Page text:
• Police Chief Eddie Garcia wants the council to consider waiving permit fees on block parties for residents who promise not to use illegal fireworks on the Fourth of July weekend.

WHAT: City Council meets
WHEN: 1:30pm Tuesday
WHERE: City Hall, 200 E. Santa Clara St., San Jose
INFO: City Clerk, 408.535.1260

Jennifer Wadsworth is a staff writer for San Jose Inside and Metro Newspaper. Email tips to [email protected] or follow her on Twitter at @jennwadsworth.

7 Comments

  1. Oh my,
    The dear city wants to stick it to the landowners again what a surprise, I would think the economics would demand the tearing down of suburban blight and replacing it with another Borg cube. Can’t these transient drifters be rounded up
    and forced into the urban collective were we can video their every move?
    Resistance is futile!

  2. Social Conscience /ˈsōSHəl ˈkänSHəns/ noun: “a sense of responsibility or concern for the problems and injustices of society.”

    Could you please remind me again on what basis are the private property owners responsible for this?

  3. Totally disgusting proposed loophole. Law abiding citizens who don’t make loads of money really do deserve to live in their own home. Mobile home parks make it possible. I never thought I would end up in one but you can bet I am so grateful to be here. I am educated and conscious and serve people rather than myself.

    • Yes it’s your home, problem is it’s on rented land. Even if you owned the land, if you don’t pay the ever rising taxes the greedy old government will kick you off even faster than a landowner can. I’m guessing tax value of a plot of land big enough for a single trailer is going to be about $3000 a year in taxes around here, if you could find one.

      Now if the city really wanted to help it would allow the property to be subdivided and sold as single lots. What do you think that plot is worth?

  4. Mobile home parks were doomed by the 2040 Envision Plan. There were only less than a handful of citizens who frequented city hall meetings who understood what is going to happen.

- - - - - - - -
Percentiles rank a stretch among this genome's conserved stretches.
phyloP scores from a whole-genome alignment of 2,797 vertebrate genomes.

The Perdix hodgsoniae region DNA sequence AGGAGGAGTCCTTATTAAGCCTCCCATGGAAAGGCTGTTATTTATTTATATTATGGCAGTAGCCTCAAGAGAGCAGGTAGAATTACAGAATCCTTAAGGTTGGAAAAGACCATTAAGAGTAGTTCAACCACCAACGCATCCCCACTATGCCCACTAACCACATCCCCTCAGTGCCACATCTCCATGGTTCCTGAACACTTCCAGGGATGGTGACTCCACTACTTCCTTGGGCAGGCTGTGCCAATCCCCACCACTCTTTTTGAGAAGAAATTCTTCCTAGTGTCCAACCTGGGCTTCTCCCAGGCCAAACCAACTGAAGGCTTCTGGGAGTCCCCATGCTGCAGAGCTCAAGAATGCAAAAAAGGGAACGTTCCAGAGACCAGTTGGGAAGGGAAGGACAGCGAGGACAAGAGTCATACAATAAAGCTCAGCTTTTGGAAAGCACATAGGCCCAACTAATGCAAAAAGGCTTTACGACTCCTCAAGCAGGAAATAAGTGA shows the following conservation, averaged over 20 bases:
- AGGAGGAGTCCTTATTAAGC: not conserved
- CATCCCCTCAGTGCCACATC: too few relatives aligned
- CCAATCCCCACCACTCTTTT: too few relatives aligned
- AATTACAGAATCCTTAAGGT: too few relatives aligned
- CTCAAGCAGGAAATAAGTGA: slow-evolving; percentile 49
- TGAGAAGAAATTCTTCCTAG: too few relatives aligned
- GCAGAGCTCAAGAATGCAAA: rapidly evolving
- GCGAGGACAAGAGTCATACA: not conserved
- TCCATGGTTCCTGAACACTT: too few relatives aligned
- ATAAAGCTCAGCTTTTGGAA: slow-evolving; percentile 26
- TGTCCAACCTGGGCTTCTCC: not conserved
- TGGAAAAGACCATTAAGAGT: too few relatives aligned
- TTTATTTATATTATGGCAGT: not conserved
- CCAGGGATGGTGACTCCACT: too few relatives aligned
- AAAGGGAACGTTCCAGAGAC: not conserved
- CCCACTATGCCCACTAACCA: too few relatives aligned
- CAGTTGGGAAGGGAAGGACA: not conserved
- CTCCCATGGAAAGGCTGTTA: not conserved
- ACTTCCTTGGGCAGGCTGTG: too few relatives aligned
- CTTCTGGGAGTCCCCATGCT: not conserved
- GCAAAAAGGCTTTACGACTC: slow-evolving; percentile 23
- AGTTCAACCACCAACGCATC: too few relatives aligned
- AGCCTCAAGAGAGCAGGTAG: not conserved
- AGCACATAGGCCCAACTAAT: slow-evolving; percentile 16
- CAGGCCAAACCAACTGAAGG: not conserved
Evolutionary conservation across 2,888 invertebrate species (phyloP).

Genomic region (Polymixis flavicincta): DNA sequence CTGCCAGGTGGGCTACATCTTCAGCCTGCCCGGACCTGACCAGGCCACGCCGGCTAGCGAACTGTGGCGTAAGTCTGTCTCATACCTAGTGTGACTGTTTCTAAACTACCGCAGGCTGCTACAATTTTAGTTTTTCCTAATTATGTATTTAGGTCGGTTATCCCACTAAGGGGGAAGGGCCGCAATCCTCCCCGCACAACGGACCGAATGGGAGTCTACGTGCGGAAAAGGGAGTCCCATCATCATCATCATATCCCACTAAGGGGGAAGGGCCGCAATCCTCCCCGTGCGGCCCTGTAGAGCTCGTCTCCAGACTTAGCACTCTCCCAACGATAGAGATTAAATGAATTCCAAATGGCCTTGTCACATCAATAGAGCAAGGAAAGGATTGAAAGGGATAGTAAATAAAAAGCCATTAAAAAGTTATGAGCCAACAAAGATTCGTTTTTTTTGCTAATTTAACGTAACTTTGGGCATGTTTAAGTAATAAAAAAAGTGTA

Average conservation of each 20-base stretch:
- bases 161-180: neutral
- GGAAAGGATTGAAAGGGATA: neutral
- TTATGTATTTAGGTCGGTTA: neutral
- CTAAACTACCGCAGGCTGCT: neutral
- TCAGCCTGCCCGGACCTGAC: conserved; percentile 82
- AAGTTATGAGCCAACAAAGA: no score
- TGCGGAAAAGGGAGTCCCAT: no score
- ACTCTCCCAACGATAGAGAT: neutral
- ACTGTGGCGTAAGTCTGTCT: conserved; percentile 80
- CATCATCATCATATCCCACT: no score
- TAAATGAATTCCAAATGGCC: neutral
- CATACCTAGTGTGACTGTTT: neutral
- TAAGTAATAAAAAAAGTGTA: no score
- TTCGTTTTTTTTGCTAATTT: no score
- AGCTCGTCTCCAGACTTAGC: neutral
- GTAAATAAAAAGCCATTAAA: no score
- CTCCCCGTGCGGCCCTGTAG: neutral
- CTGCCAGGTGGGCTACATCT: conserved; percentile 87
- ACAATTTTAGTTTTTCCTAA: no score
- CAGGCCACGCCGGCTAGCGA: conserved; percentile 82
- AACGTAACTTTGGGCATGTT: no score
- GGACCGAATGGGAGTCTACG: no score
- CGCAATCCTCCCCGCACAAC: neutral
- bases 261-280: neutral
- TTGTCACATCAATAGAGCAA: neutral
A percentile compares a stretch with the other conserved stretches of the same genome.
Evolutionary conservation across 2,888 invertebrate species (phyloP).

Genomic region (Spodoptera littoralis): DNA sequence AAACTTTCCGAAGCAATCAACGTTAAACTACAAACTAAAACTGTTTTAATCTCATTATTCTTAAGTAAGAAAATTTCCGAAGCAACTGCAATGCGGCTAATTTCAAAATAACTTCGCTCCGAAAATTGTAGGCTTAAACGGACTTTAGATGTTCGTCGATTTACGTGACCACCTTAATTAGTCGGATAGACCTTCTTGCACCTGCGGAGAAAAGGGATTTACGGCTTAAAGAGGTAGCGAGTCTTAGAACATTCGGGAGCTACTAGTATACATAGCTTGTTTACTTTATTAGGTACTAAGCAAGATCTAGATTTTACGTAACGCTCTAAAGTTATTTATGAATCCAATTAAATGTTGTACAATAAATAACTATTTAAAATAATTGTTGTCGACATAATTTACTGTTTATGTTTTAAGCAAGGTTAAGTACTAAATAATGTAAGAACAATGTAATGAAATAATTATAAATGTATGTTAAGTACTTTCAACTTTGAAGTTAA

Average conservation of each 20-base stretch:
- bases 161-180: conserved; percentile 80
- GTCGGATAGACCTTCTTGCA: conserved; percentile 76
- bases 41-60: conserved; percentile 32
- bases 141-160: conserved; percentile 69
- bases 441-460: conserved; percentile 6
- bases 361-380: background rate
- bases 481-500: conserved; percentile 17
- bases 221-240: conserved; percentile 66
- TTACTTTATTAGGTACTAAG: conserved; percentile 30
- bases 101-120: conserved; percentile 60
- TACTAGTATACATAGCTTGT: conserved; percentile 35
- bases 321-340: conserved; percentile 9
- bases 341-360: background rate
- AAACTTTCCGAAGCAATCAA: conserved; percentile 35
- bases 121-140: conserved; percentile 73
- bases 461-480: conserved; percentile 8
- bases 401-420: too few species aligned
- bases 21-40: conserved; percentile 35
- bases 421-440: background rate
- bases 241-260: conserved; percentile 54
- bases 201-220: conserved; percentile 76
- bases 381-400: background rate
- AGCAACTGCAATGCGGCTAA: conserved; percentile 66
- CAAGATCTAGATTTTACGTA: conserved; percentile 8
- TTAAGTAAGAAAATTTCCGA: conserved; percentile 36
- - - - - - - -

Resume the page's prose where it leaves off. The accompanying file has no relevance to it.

One of valiant good-hearted person, Martha, who consistently and repeatedly asked the Rules and Open Government Committee for a time-certain so that all the disabled and old folks in mobile home parks could be able to attend city council meetings to voice their concerns on this matter. She was snubbed by both the Reed and Liccardo administrations on this matter.

    Once the mobil home parks are vacated, the land will lay unhabitated until the issue dies a slow death and only then the development into High-density / commercial structures will rise.

    David S. Wall

  5. Today’s mobile homes are tidy doublewides with living rooms, dining rooms, and two bedrooms. Once inside, you would be hard pressed to realize you’re in a factory-built home. Owners are paying off loans as they pay ground rents. If evicted, the homeowners have literally no place to go, because no parks accept new tenants with old homes.

    Mobile home parks provide cozy resort living, with clubhouses, pools, and other amenities. I would hate to see mobile home parks disappear from San Jose.

    • When was the last time you heard of someone being evicted from a mobile home park in Manhattan? How many mobile home parks are in cities like New York or San Francisco? This is where our fearless leaders would like to go.

      On the other hand lots of space for a mobile home park in Detroit these days!